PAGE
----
[via io9]

Follow Tyler Coates on Twitter.

Before We Say Goodbye to ’30 Rock,’ One Final ‘Ask Tina’

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Tonight, a nation will temper its feelings with night cheese and sob into its bottles of hill people milk. After seven seasons, 30 Rock is ending, and far more intelligent people have said far more intelligent things about this fact, but for now, I’ll say that like you, maybe, probably, I’m really gonna miss it, you guys. It was silly and it was fun and even if it wasn’t always perfect and Tina Fey isn’t a goddess to everyone, it got people to talk about women in comedy and how women and feminism are portrayed in comedy and perceived because of those portrayals and even on the Internet there were really important and relevant conversations happening. And what other show could get Oprah to guest-star as a sleeping-pill-induced hallucination? 

Before Tina Fey, Tracy Morgan and the crew ride off into the glorious sunset that is eternal syndication, Fey returned to NBC for one last session of her fan-mail show, "Ask Tina" ("Memorize how old I look!"). In it, Fey discusses her affinity for Werthers Originals, differences from Liz Lemon and lists all the shows she’s excited to finally catch up on now that she’s done with her own show, from Homeland to Match Game ’72. Guess it’s never too late for now. 

Personal Faves: Having A Sex Dream About Nicholas Brody

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Instead of ending the year with a slew of Best Of lists, BlackBook asked our contributors to share their thoughts on the most important moments in art, music, film, television, and fashion that took place in 2012. Here, Drew Grant discusses why she loved the year’s most popular cable TV drama, Homeland. [Warning: spoilers ahead!]

I fully expected Homeland to be that kind of show I would never watch, for several reasons:

a) I had never seen a single episode of 24, which was created by the same people who adapted Homeland from the Israeli original, Prisoners of War.

b) I wasn’t a huge fan of Claire Danes, who cried constantly—like during the Emmy’s where she won for playing Temple Grandin—and then would be promoting non-drip mascara during the commercial breaks.

c) No one looked that attractive or fun. There was no saucy Sawyer, no cutely-ghetto Jesse Pinkman, not even one measly sardonic vampire to take the edge off what appeared to be (at least from the commercials), a deeply earnest show.

d) Everyone was telling me to watch it, and I am a passive-aggressive pop culture rebel.

So when asked to review Homeland‘s second season, I had to cram the entire first episodes down my brain-gullet in one weekend. And let’s just say: the first few were really hard for me. Claire Danes was constantly crying, and it made me depressed to see how old Mandy Patinkin had gotten since his Princess Bride years.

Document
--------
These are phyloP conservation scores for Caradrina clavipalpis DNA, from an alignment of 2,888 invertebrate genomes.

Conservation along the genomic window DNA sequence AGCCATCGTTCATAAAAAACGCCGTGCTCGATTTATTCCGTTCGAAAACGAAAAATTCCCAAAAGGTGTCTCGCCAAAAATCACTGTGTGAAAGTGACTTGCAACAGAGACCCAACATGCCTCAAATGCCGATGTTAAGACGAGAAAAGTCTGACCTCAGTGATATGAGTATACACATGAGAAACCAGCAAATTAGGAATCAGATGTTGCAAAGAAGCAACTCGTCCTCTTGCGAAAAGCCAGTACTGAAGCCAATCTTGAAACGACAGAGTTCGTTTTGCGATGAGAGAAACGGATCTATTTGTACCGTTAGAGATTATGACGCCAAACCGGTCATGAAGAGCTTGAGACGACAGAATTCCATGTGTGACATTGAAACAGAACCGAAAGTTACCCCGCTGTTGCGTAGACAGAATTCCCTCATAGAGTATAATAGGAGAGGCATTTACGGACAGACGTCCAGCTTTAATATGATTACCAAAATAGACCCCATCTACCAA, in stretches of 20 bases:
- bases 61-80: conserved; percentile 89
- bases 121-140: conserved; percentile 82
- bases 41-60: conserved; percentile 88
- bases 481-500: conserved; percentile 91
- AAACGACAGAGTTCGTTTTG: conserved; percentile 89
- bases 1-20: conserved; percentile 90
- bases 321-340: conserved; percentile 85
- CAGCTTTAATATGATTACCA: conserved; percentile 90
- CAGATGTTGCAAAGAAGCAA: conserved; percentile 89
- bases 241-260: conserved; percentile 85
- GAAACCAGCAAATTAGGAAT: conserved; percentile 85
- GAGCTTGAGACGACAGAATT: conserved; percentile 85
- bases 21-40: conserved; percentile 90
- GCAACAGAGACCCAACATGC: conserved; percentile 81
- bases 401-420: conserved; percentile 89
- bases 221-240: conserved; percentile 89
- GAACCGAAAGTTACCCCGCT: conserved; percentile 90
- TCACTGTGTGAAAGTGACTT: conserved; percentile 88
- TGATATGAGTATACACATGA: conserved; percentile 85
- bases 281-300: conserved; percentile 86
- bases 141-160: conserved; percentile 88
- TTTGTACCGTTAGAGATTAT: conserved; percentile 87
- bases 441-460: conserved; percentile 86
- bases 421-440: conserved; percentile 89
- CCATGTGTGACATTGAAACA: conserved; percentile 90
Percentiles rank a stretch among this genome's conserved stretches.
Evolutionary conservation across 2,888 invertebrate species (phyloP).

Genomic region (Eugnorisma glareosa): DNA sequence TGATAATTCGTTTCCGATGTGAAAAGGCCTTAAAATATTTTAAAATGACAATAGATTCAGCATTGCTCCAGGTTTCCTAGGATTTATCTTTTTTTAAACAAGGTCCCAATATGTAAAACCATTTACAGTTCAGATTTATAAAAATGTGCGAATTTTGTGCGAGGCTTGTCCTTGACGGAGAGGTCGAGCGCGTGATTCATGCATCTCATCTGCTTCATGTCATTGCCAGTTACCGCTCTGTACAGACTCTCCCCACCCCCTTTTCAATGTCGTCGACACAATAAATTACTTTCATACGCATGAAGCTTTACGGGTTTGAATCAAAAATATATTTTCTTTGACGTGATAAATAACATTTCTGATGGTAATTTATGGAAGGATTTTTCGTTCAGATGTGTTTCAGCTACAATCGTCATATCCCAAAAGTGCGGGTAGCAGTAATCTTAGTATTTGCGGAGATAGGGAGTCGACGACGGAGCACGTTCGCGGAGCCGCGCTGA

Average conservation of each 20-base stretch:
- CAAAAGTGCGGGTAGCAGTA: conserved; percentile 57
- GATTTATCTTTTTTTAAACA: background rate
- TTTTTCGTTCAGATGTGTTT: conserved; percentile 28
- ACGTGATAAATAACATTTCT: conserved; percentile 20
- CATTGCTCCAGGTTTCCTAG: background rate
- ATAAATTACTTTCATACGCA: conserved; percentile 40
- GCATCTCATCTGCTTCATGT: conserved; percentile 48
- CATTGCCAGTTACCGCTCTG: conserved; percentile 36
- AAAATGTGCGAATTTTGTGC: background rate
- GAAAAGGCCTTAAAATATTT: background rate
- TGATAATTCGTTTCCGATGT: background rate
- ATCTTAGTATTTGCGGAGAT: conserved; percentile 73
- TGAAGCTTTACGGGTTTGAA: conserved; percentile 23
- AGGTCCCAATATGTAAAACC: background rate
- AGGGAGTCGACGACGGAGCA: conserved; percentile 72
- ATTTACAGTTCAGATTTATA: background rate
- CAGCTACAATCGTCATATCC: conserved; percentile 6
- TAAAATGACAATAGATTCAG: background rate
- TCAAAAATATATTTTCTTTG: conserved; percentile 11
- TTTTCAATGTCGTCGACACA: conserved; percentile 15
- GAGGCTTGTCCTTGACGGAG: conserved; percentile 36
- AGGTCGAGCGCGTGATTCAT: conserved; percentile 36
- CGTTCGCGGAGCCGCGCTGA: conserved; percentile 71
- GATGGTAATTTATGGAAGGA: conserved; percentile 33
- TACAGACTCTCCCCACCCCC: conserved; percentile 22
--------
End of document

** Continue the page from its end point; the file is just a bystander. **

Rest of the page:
And that guy Brody? What a downer. His bland stoicism—presented as a protective front against his now-traitorous heart—just struck me as incredibly boring. I imagined Brody pre-war, pre-Abu Nazir, and he just looked like Joe Shmoe. Hell, without the scars, he looked like Joe Shmoe now. He was skinny-ish. He had a weak chin and a wet little mouth that squinched up like a butthole whenever he was supposed to express emotion. The first couple times he tried to have sex with his wife Jessica after being a POW for eight years, it was like watching a really uncomfortable scene from a Todd Solondz movie. Did he just masturbate on her? Gross.

But then came that episode.

You know which one: the cabin episode. The one where Carrie Mathison, the only CIA agent who still suspects that Brody is a terrorist, uses her bipolar brain logic to seduce him (i.e. she lets him fuck her in his car). Then they take a road trip to her family’s summer home—with a nice little detour to brawl with some white supremacists at a bar—and spend the rest of the episode having awesome sex, walking in the woods, and pointing guns at each other.

"Hmm, this show has promise," I thought.

The next night, I dreamt of Brody. I dreamt that we were hiding out in the tree house at the house of my best friend from elementary school (though it looked a lot like my ex-boyfriend’s bedroom, but whatever! Dreams are weird). My friend’s parents were below, and they were trying to make me feel guilty for cheating on my boyfriend with a potential terrorist.

"Oh, so you’d prefer me cheating on my boyfriend with a doctor or shoe salesman?" I shouted down at them. "Not that I am conceding that I am harboring a sexy fugitive up here, mind you, but just hypothetically!"

The my friend’s parents considered it. "Maybe if he was a doctor," they admitted. Brody had to get dressed quickly, and we were giggling as I hid him under my bed. Then, as the parents were ascending the rungs of the tree house ladder, I woke up.